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J Burns Wounds. 2006 Feb 15;5:e2.

Modalities for the assessment of burn wound depth.

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The Johns Hopkins Burn Center/Michael D. Hendrix Burn Research Center, Baltimore, MD, USA.



Burn wound depth is a significant determinant of patient treatment and morbidity. While superficial partial-thickness burns generally heal by re-epithelialization with minimal scarring, deeper wounds can form hypertrophic or contracted scars, often requiring surgical excision and grafting to prevent a suboptimal result. In addition, without timely intervention, more superficial burn wounds can convert to deeper wounds. As such, the rapid and accurate assessment of burn wound depth is a priority in treating burn-injured patients. The object of this article is to review current research on modalities useful in the assessment of burn wound depth with emphasis on the relative costs and benefits of each technique.


PubMed and Cochrane computerized databases were used for data retrieval, using the search terms "burns," "burn wounds," "burn depth," "burn depth measurement," and "burn depth progression." In addition, bibliographic references from prior reviews of burn depth were reviewed. All peer-reviewed, English-language articles relevant to the topic of burn depth measurement were reviewed, including those focusing on animal and human populations. Where appropriate, conclusions drawn from review articles and expert analyses were included.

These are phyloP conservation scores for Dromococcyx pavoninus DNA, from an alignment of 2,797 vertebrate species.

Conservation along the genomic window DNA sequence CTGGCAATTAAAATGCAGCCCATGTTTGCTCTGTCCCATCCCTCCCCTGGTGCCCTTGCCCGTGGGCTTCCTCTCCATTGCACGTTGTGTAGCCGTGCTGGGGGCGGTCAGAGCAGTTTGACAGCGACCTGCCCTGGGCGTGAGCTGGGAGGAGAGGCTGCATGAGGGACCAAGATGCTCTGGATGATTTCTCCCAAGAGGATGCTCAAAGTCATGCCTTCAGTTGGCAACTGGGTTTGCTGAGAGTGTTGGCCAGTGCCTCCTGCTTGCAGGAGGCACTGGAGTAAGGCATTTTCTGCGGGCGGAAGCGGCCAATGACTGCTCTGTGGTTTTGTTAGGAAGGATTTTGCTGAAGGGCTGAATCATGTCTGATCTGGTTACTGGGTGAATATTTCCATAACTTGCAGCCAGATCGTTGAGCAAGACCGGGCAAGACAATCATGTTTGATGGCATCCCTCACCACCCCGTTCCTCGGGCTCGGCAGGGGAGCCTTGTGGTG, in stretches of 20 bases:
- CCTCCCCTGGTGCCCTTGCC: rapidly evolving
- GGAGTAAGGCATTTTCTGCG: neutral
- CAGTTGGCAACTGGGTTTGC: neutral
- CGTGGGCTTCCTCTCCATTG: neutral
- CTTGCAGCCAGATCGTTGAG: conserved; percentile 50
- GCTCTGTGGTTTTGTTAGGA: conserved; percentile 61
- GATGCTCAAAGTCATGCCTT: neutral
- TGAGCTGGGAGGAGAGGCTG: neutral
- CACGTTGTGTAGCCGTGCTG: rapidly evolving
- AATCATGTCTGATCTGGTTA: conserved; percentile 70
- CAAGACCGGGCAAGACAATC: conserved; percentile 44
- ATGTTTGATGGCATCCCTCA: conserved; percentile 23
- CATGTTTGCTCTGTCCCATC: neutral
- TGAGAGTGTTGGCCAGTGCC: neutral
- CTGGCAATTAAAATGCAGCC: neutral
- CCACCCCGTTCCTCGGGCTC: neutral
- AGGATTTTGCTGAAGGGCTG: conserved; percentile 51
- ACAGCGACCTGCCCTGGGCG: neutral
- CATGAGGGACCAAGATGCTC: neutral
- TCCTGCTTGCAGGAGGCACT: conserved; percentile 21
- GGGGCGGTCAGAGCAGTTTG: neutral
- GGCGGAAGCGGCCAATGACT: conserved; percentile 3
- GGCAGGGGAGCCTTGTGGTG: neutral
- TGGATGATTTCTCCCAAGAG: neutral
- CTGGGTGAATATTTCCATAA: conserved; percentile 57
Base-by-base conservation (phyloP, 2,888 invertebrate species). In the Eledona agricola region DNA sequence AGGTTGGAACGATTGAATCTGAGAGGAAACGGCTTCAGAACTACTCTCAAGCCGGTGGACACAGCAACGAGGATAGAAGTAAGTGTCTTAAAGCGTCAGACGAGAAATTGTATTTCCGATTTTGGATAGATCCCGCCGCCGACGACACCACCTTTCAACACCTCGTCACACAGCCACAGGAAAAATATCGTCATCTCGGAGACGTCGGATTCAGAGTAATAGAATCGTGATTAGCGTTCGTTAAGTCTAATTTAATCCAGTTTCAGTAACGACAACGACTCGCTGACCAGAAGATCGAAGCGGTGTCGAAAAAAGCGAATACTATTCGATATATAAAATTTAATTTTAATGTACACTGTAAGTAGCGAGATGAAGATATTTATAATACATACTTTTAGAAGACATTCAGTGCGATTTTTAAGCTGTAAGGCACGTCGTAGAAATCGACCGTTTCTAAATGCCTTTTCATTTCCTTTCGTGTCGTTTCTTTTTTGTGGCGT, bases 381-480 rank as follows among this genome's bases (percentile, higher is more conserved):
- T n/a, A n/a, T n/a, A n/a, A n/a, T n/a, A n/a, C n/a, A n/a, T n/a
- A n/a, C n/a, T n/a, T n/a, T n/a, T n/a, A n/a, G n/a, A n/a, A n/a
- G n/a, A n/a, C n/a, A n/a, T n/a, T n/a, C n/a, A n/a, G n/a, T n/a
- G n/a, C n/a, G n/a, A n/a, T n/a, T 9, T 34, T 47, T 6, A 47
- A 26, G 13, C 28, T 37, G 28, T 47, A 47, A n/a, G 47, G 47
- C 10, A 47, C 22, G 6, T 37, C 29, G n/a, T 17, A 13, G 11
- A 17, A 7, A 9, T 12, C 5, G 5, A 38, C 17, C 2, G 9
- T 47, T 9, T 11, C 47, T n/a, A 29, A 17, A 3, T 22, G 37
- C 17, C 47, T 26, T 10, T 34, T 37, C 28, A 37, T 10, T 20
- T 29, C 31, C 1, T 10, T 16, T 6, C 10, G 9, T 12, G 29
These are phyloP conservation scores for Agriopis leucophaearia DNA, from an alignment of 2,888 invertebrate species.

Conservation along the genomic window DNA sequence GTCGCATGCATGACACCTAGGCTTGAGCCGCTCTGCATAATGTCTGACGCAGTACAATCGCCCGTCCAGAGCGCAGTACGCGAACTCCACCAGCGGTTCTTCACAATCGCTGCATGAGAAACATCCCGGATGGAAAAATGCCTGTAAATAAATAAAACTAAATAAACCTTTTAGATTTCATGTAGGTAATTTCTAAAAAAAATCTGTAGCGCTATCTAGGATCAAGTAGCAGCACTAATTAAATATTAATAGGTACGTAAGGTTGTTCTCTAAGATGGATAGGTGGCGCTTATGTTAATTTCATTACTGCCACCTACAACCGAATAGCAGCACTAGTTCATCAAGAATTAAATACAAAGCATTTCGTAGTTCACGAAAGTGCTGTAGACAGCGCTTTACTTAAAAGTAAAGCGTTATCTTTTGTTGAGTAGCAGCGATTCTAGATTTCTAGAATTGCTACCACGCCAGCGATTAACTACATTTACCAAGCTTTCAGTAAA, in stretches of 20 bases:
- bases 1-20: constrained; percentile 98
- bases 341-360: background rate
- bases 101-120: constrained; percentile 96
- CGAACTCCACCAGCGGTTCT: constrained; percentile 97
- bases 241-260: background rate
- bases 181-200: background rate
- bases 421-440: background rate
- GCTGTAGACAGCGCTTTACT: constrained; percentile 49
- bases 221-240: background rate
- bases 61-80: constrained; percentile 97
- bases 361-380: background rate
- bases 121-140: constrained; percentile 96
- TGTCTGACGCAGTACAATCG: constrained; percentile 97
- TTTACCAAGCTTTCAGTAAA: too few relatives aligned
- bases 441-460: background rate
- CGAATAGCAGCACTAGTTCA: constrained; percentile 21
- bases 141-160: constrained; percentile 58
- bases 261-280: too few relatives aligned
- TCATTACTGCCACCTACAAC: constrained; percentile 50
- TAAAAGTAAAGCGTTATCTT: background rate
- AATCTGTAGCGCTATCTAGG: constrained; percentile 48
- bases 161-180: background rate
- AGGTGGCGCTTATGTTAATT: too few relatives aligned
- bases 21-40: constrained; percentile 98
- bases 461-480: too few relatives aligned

Although bedside evaluation remains the most common modality of diagnosing the depth of burn wounds, recent technological advances have broadened the scope of depth assessment modalities available to clinicians. Other depth assessment techniques include biopsy and histology, and perfusion measurements techniques such as thermography, vital dyes, indocyanine green video angiography, and laser Doppler techniques.


Of the depth assessment modalities currently used in clinical practice, LDI and ICG video angiography offer the best data-supported estimates of accuracy. Until the future of new modalities unfolds, a combination of clinical evaluation and another modality--thermography, biopsy, or, ideally, ICG video angiography or LDI--is advised to best assess the depth of acute burn wounds.


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